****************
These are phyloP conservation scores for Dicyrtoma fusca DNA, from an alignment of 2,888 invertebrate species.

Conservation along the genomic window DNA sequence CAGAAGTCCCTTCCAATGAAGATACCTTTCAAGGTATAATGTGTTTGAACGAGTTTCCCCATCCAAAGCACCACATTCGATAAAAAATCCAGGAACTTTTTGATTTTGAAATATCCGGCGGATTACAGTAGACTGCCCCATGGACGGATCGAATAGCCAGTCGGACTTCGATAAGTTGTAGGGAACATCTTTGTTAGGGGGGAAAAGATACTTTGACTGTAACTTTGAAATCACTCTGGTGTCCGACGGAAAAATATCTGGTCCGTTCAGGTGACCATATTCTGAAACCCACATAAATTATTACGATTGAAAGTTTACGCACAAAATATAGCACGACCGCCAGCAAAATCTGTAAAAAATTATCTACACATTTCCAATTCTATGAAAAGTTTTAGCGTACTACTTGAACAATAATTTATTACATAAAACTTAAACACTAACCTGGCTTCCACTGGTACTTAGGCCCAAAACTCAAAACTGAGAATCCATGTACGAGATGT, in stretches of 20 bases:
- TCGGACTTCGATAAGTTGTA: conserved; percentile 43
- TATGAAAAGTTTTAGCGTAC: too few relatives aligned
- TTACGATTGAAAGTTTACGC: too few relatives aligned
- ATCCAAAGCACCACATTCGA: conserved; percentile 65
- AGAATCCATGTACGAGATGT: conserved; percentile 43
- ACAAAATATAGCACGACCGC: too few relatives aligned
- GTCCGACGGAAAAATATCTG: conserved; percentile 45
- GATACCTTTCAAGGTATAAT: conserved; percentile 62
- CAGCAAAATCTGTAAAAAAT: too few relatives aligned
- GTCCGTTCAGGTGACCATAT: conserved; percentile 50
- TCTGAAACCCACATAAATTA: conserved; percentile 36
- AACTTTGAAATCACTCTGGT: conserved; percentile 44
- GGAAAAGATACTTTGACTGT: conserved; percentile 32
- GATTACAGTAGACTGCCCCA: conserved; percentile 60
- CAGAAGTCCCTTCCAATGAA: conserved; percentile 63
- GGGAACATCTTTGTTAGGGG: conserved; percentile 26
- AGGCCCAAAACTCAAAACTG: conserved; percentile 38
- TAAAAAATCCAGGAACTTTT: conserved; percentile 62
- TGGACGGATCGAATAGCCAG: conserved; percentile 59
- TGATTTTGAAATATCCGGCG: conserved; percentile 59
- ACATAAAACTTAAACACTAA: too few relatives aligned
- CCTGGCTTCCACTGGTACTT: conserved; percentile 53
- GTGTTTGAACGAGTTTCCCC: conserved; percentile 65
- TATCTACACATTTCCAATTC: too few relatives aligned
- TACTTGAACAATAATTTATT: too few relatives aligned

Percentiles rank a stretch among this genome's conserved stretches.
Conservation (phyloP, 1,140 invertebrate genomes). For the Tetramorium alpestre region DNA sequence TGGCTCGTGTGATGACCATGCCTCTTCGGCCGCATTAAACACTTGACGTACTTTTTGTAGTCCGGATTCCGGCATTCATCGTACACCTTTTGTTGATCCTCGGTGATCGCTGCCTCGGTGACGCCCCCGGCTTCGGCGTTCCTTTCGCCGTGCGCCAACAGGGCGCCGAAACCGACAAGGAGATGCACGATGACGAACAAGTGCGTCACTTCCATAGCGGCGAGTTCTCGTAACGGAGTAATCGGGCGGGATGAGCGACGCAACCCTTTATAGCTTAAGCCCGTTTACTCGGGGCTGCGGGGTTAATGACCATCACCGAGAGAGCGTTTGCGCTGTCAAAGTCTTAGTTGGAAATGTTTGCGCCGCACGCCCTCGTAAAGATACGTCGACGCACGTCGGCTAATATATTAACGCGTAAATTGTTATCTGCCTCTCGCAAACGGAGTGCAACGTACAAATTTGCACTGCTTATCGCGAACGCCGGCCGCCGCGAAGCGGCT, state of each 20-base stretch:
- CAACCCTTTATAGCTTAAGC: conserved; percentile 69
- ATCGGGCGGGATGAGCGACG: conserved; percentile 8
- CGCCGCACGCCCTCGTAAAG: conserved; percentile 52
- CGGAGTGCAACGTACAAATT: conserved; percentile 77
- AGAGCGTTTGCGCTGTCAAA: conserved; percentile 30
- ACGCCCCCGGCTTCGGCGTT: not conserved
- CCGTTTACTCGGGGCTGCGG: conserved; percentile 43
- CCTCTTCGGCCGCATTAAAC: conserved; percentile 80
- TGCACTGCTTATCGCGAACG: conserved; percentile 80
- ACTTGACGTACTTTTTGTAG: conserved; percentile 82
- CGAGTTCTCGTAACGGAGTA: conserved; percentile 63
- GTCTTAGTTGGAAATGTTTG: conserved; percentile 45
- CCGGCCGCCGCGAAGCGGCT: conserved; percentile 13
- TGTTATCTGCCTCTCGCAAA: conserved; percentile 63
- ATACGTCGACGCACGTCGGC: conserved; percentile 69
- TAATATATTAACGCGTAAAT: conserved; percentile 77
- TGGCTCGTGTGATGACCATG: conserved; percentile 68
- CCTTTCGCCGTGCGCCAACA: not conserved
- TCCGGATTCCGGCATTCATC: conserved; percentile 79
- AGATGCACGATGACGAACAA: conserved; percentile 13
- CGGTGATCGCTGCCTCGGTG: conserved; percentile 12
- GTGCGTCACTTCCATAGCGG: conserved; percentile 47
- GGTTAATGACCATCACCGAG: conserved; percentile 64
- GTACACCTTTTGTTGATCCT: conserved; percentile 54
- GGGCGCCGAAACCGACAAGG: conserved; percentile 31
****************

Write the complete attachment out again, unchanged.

These are phyloP conservation scores for Dicyrtoma fusca DNA, from an alignment of 2,888 invertebrate species.

Conservation along the genomic window DNA sequence CAGAAGTCCCTTCCAATGAAGATACCTTTCAAGGTATAATGTGTTTGAACGAGTTTCCCCATCCAAAGCACCACATTCGATAAAAAATCCAGGAACTTTTTGATTTTGAAATATCCGGCGGATTACAGTAGACTGCCCCATGGACGGATCGAATAGCCAGTCGGACTTCGATAAGTTGTAGGGAACATCTTTGTTAGGGGGGAAAAGATACTTTGACTGTAACTTTGAAATCACTCTGGTGTCCGACGGAAAAATATCTGGTCCGTTCAGGTGACCATATTCTGAAACCCACATAAATTATTACGATTGAAAGTTTACGCACAAAATATAGCACGACCGCCAGCAAAATCTGTAAAAAATTATCTACACATTTCCAATTCTATGAAAAGTTTTAGCGTACTACTTGAACAATAATTTATTACATAAAACTTAAACACTAACCTGGCTTCCACTGGTACTTAGGCCCAAAACTCAAAACTGAGAATCCATGTACGAGATGT, in stretches of 20 bases:
- TCGGACTTCGATAAGTTGTA: conserved; percentile 43
- TATGAAAAGTTTTAGCGTAC: too few relatives aligned
- TTACGATTGAAAGTTTACGC: too few relatives aligned
- ATCCAAAGCACCACATTCGA: conserved; percentile 65
- AGAATCCATGTACGAGATGT: conserved; percentile 43
- ACAAAATATAGCACGACCGC: too few relatives aligned
- GTCCGACGGAAAAATATCTG: conserved; percentile 45
- GATACCTTTCAAGGTATAAT: conserved; percentile 62
- CAGCAAAATCTGTAAAAAAT: too few relatives aligned
- GTCCGTTCAGGTGACCATAT: conserved; percentile 50
- TCTGAAACCCACATAAATTA: conserved; percentile 36
- AACTTTGAAATCACTCTGGT: conserved; percentile 44
- GGAAAAGATACTTTGACTGT: conserved; percentile 32
- GATTACAGTAGACTGCCCCA: conserved; percentile 60
- CAGAAGTCCCTTCCAATGAA: conserved; percentile 63
- GGGAACATCTTTGTTAGGGG: conserved; percentile 26
- AGGCCCAAAACTCAAAACTG: conserved; percentile 38
- TAAAAAATCCAGGAACTTTT: conserved; percentile 62
- TGGACGGATCGAATAGCCAG: conserved; percentile 59
- TGATTTTGAAATATCCGGCG: conserved; percentile 59
- ACATAAAACTTAAACACTAA: too few relatives aligned
- CCTGGCTTCCACTGGTACTT: conserved; percentile 53
- GTGTTTGAACGAGTTTCCCC: conserved; percentile 65
- TATCTACACATTTCCAATTC: too few relatives aligned
- TACTTGAACAATAATTTATT: too few relatives aligned

Percentiles rank a stretch among this genome's conserved stretches.
Conservation (phyloP, 1,140 invertebrate genomes). For the Tetramorium alpestre region DNA sequence TGGCTCGTGTGATGACCATGCCTCTTCGGCCGCATTAAACACTTGACGTACTTTTTGTAGTCCGGATTCCGGCATTCATCGTACACCTTTTGTTGATCCTCGGTGATCGCTGCCTCGGTGACGCCCCCGGCTTCGGCGTTCCTTTCGCCGTGCGCCAACAGGGCGCCGAAACCGACAAGGAGATGCACGATGACGAACAAGTGCGTCACTTCCATAGCGGCGAGTTCTCGTAACGGAGTAATCGGGCGGGATGAGCGACGCAACCCTTTATAGCTTAAGCCCGTTTACTCGGGGCTGCGGGGTTAATGACCATCACCGAGAGAGCGTTTGCGCTGTCAAAGTCTTAGTTGGAAATGTTTGCGCCGCACGCCCTCGTAAAGATACGTCGACGCACGTCGGCTAATATATTAACGCGTAAATTGTTATCTGCCTCTCGCAAACGGAGTGCAACGTACAAATTTGCACTGCTTATCGCGAACGCCGGCCGCCGCGAAGCGGCT, state of each 20-base stretch:
- CAACCCTTTATAGCTTAAGC: conserved; percentile 69
- ATCGGGCGGGATGAGCGACG: conserved; percentile 8
- CGCCGCACGCCCTCGTAAAG: conserved; percentile 52
- CGGAGTGCAACGTACAAATT: conserved; percentile 77
- AGAGCGTTTGCGCTGTCAAA: conserved; percentile 30
- ACGCCCCCGGCTTCGGCGTT: not conserved
- CCGTTTACTCGGGGCTGCGG: conserved; percentile 43
- CCTCTTCGGCCGCATTAAAC: conserved; percentile 80
- TGCACTGCTTATCGCGAACG: conserved; percentile 80
- ACTTGACGTACTTTTTGTAG: conserved; percentile 82
- CGAGTTCTCGTAACGGAGTA: conserved; percentile 63
- GTCTTAGTTGGAAATGTTTG: conserved; percentile 45
- CCGGCCGCCGCGAAGCGGCT: conserved; percentile 13
- TGTTATCTGCCTCTCGCAAA: conserved; percentile 63
- ATACGTCGACGCACGTCGGC: conserved; percentile 69
- TAATATATTAACGCGTAAAT: conserved; percentile 77
- TGGCTCGTGTGATGACCATG: conserved; percentile 68
- CCTTTCGCCGTGCGCCAACA: not conserved
- TCCGGATTCCGGCATTCATC: conserved; percentile 79
- AGATGCACGATGACGAACAA: conserved; percentile 13
- CGGTGATCGCTGCCTCGGTG: conserved; percentile 12
- GTGCGTCACTTCCATAGCGG: conserved; percentile 47
- GGTTAATGACCATCACCGAG: conserved; percentile 64
- GTACACCTTTTGTTGATCCT: conserved; percentile 54
- GGGCGCCGAAACCGACAAGG: conserved; percentile 31